Vancouver South African Film Festival presents multifaceted view of struggling nation

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      A ban to keep out the Muslims, a wall to keep out the Mexicans, the ghosts of segregation stirring once again: nothing is new in the vast spectrum of reactionary human stupidity; it’s just always on the comeback trail.

      South Africa had 43 years of institutionalized racism under its belt when apartheid ended in 1991, with its demise lending a still potent symbol of resistance to a world increasingly in need of a good example or two. But even after vanquishing an enemy that looked indomitable, the fight never really ended.

      “Back when we started, there was way more idealism and optimism in South Africa than there is now,” Vancouver South African Film Festival cofounder David Chudnovsky says in a call to the Georgia Straight. “When people come together and find those values and principles they can unite on and learn to live with their differences, they can change the world. But the South African experience since 1994 tells us that the struggle for justice goes on, that there will always be complications and setbacks and disappointments. Once you’ve achieved a great victory, as they did in South Africa, you can’t sit on your laurels.”

      This might seem like lofty talk when the more immediate concern for a small three-day festival is to get some bums in seats, but it’s impossible to ignore the political/social threads weaving their way through this year’s selection of films at VSAFF.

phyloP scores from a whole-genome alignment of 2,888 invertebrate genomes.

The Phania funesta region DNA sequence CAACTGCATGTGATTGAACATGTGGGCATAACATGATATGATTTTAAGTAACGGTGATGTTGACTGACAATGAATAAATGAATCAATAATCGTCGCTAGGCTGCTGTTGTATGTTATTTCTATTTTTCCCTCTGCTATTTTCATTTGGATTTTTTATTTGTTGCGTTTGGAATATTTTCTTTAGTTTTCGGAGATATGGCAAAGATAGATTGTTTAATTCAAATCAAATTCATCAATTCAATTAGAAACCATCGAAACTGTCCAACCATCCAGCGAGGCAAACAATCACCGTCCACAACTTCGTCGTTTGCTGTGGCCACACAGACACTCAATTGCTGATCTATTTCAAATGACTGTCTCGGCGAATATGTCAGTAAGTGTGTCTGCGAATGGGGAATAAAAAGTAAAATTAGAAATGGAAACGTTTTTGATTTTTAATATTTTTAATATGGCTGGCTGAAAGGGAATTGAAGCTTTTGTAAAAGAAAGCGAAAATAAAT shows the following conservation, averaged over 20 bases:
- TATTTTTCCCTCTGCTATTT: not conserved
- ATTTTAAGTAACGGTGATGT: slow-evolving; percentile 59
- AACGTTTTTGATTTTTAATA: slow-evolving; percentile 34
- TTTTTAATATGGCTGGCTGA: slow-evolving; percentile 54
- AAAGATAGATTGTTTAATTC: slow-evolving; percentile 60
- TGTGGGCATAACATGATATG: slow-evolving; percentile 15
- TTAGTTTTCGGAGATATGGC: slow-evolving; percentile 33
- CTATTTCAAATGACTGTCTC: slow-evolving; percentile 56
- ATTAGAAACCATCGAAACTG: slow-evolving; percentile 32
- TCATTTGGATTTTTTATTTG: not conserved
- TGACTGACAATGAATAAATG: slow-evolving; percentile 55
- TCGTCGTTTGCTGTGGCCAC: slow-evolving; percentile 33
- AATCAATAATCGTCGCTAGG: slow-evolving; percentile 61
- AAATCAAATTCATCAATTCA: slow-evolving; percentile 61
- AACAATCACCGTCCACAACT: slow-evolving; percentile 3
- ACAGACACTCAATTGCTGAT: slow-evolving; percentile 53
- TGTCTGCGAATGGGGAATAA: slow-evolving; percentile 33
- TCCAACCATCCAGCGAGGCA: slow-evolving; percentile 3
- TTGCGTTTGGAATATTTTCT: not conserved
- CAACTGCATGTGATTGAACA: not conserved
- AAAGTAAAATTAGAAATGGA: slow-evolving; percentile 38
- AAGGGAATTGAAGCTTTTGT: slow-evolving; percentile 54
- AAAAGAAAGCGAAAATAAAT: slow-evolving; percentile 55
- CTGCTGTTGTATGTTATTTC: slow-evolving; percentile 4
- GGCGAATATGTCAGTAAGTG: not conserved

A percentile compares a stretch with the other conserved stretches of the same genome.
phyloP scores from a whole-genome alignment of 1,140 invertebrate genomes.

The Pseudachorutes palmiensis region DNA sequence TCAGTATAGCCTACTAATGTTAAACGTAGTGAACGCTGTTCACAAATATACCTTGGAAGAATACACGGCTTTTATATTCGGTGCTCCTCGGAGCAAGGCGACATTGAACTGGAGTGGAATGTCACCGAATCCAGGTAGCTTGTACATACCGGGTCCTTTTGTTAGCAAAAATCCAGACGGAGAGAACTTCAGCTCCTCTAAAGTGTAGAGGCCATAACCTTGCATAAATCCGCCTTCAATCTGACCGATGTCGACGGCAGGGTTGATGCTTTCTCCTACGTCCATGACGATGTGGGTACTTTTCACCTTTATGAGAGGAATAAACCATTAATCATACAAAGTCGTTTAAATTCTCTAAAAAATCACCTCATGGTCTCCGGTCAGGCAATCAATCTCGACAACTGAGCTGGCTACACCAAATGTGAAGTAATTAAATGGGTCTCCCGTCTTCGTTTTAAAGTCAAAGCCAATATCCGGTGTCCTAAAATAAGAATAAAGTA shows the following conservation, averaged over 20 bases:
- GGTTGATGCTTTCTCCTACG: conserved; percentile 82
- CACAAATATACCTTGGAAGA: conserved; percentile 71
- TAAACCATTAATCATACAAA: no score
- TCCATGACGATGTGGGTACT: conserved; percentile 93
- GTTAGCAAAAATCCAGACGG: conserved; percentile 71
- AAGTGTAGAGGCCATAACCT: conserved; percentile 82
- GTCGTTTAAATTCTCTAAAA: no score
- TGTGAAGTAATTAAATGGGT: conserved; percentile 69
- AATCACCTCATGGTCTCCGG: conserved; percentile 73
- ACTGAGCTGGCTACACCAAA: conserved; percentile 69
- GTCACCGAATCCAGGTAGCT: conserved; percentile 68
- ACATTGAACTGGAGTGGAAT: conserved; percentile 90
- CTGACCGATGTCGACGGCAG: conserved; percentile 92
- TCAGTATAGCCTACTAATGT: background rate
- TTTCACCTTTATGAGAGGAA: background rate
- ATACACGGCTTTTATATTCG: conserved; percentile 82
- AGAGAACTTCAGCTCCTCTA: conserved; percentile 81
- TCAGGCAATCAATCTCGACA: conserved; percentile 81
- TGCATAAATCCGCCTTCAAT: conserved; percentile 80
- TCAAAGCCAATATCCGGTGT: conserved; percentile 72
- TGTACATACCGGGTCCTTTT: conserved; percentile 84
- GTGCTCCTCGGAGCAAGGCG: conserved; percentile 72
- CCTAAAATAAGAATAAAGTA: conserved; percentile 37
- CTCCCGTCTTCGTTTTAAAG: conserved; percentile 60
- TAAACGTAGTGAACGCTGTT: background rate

Opener Vaya, set inside the heartless ghettos of Johannesburg, excites with bravura storytelling while sparing nothing in its depiction of the corrosive effects of poverty. Two nights later, Sink enters the manicured neighbourhoods of middle-class white suburbia to close the festival with a melodramatic critique of privilege and postcolonial racism.

      Midfestival offerings are even more direct in their concerns, whether it’s fracking (Unearthed), animal cruelty and government corruption (Poachers Pipeline), or the fate of mixed-race communities after apartheid (Word of Honour: Reclaiming Mandela’s Promise). Even the comedy has some serious bite. Nobody’s Died Laughing is a portrait of Pieter-Dirk Uys, a cross-dressing satirist who fearlessly vented against the apartheid regime and became an icon in the process. Chudnovsky calls him Teflon Man.

      “He got away with stuff other people couldn’t get away with,” he says. “In the movie, you see that everybody loves him. Tutu is in hysterics talking about him; Mandela makes speeches about him; the old Afrikaaner leadership even doesn’t mind him. I mean, they hated him, but they couldn’t say anything bad about him.”

      Above all, Chudnovsky adds, Uys made a vital choice in the wake of a historic win. “Then democracy comes and he remains a social commentator, and he continues to be critical of what needs to be criticized, and he continues to take potshots at those who need it,” he says. “To this day.”

      The Vancouver South African Film Festival takes place at the SFU Woodward’s Goldcorp Centre for the Arts from Friday (March 31) to April 2. More information is at the Vancouver South African Film Festival website.